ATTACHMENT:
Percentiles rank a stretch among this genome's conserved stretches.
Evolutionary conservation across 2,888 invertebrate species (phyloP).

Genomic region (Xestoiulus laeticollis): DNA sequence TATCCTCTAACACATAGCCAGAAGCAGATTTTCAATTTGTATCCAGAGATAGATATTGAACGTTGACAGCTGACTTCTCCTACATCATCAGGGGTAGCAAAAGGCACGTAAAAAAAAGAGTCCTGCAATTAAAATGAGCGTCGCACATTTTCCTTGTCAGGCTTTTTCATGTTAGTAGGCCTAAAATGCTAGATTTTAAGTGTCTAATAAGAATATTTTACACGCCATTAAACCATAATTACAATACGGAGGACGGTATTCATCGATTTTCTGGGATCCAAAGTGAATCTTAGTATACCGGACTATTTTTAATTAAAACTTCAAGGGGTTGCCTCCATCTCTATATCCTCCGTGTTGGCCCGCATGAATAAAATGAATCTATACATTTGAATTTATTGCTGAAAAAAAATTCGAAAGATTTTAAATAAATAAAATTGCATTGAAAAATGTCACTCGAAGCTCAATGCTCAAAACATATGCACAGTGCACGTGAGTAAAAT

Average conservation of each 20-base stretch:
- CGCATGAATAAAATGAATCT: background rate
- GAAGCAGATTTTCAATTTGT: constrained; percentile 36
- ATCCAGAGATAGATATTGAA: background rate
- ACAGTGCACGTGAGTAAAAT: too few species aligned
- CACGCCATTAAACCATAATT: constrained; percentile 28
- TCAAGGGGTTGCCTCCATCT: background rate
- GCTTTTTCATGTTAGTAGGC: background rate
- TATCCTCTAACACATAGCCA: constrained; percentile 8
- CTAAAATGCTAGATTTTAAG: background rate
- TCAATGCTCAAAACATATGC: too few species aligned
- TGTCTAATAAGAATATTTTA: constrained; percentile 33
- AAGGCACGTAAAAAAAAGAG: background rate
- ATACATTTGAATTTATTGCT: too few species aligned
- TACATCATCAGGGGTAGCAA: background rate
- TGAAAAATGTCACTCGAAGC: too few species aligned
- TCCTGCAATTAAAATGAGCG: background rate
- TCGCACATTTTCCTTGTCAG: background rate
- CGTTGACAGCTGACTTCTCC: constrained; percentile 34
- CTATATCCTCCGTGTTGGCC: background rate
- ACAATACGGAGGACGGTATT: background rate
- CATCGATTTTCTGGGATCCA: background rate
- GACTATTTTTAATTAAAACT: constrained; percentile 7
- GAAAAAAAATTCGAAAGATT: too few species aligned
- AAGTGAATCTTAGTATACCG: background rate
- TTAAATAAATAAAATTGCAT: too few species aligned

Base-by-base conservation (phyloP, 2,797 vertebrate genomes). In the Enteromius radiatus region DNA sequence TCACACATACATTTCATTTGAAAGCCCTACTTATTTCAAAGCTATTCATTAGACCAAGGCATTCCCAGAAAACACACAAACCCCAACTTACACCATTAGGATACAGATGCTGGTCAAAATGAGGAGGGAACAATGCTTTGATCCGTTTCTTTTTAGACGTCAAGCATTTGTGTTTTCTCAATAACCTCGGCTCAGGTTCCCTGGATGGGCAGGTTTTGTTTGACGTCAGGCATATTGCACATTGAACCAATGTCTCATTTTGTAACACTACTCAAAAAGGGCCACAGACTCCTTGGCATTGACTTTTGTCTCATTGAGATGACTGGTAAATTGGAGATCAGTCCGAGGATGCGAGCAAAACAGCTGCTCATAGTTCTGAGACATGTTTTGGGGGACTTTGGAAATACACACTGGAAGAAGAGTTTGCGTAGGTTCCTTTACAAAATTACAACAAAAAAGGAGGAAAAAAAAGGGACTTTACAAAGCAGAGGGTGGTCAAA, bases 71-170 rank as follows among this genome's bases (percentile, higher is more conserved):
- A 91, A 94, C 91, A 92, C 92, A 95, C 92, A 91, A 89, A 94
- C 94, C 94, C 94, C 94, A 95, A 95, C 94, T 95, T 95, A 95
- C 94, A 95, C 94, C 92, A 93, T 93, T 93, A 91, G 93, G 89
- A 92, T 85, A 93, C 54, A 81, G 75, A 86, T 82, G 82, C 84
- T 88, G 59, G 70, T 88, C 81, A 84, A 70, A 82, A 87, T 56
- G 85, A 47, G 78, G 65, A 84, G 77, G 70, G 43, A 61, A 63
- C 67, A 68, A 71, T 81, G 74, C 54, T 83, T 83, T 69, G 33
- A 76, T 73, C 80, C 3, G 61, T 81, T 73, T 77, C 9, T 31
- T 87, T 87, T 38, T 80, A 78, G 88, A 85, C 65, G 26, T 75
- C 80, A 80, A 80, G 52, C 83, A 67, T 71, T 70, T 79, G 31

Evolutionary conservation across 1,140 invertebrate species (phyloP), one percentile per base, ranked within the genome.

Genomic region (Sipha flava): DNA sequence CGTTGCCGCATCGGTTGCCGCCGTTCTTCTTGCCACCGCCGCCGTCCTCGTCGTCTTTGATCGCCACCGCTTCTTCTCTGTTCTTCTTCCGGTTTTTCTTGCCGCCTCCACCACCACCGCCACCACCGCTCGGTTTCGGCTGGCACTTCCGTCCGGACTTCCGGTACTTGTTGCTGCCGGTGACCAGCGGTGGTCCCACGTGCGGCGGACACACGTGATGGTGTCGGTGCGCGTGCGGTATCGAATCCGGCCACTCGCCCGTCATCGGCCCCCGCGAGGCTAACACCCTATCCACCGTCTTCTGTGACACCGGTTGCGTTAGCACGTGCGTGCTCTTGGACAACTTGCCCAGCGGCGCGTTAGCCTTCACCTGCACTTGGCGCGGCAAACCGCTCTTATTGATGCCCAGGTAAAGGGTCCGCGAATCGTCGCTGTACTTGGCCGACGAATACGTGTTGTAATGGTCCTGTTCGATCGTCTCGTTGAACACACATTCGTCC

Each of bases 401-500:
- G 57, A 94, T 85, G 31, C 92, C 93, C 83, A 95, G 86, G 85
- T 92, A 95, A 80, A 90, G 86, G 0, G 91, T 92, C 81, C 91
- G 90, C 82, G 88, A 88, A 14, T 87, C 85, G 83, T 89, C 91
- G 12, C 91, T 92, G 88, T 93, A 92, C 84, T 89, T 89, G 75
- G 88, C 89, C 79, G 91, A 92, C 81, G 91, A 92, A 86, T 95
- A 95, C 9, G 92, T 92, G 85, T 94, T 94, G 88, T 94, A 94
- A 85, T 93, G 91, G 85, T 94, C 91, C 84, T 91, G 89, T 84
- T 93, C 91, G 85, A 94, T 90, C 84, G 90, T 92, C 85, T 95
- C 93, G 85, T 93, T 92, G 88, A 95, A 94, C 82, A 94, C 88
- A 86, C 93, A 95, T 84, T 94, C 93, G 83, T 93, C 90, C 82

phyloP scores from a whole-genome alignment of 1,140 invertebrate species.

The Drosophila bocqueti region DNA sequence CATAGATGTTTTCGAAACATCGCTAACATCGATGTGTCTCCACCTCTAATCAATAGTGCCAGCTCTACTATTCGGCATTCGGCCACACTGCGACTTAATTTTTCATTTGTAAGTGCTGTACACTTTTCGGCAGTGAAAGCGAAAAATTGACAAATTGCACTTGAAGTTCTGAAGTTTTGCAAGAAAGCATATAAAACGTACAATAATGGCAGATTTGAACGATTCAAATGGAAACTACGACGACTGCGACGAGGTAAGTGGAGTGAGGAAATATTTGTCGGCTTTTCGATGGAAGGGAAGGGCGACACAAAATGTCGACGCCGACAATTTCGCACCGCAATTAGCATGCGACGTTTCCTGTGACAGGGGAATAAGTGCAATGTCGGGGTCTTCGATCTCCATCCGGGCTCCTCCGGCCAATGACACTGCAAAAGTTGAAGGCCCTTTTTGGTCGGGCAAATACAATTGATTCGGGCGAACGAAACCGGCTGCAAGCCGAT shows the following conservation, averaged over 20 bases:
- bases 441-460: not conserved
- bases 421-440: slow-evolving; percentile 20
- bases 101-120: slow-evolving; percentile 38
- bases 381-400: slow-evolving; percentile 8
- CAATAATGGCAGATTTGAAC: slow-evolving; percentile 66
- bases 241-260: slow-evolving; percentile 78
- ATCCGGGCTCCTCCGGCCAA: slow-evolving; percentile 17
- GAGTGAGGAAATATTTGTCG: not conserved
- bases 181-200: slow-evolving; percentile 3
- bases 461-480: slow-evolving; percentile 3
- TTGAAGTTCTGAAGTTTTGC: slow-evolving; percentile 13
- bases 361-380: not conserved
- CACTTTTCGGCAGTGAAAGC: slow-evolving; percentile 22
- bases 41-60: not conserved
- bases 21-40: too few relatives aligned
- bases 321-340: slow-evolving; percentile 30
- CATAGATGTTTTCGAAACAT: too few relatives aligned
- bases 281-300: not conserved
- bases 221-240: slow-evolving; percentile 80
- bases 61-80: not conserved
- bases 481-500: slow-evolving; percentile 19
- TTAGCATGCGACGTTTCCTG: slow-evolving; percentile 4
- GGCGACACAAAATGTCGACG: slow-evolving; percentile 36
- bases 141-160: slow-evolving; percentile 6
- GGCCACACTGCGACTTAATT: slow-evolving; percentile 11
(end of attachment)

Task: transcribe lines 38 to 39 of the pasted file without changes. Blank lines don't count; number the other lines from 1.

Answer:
- A 76, T 73, C 80, C 3, G 61, T 81, T 73, T 77, C 9, T 31
- T 87, T 87, T 38, T 80, A 78, G 88, A 85, C 65, G 26, T 75